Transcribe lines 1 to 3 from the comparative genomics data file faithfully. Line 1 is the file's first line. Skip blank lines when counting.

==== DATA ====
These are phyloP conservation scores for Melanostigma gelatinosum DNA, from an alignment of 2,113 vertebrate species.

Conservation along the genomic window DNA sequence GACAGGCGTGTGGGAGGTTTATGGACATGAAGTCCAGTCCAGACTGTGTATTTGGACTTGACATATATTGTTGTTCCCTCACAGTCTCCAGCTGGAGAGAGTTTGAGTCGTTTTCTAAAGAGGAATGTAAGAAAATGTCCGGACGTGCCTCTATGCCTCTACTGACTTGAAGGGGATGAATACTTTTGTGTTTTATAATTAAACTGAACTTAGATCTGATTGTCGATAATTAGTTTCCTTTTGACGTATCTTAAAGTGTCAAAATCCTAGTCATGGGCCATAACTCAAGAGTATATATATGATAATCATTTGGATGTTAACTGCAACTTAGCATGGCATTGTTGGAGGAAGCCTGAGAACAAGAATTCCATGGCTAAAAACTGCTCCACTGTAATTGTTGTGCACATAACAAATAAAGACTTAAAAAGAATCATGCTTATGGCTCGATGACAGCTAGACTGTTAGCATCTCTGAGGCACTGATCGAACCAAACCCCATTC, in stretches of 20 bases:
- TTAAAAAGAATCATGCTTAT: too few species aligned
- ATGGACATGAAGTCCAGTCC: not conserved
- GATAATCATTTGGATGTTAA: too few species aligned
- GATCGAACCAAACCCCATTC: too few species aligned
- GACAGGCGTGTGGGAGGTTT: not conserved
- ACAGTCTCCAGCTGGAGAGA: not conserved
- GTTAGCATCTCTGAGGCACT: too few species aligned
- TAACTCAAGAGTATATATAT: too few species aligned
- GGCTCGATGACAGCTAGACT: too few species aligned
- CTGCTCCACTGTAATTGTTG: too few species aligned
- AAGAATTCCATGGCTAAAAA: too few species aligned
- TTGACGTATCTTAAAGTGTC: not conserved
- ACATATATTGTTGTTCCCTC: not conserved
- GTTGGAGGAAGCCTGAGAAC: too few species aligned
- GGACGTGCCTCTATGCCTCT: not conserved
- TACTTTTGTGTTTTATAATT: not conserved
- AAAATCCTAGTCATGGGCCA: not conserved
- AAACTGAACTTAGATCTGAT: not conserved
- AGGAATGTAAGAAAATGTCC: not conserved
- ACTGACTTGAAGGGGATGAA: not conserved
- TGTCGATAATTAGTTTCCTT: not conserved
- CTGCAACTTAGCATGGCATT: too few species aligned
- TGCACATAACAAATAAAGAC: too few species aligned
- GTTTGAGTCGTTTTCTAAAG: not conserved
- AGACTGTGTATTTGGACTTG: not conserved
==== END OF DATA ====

These are phyloP conservation scores for Melanostigma gelatinosum DNA, from an alignment of 2,113 vertebrate species.

Conservation along the genomic window DNA sequence GACAGGCGTGTGGGAGGTTTATGGACATGAAGTCCAGTCCAGACTGTGTATTTGGACTTGACATATATTGTTGTTCCCTCACAGTCTCCAGCTGGAGAGAGTTTGAGTCGTTTTCTAAAGAGGAATGTAAGAAAATGTCCGGACGTGCCTCTATGCCTCTACTGACTTGAAGGGGATGAATACTTTTGTGTTTTATAATTAAACTGAACTTAGATCTGATTGTCGATAATTAGTTTCCTTTTGACGTATCTTAAAGTGTCAAAATCCTAGTCATGGGCCATAACTCAAGAGTATATATATGATAATCATTTGGATGTTAACTGCAACTTAGCATGGCATTGTTGGAGGAAGCCTGAGAACAAGAATTCCATGGCTAAAAACTGCTCCACTGTAATTGTTGTGCACATAACAAATAAAGACTTAAAAAGAATCATGCTTATGGCTCGATGACAGCTAGACTGTTAGCATCTCTGAGGCACTGATCGAACCAAACCCCATTC, in stretches of 20 bases:
- TTAAAAAGAATCATGCTTAT: too few species aligned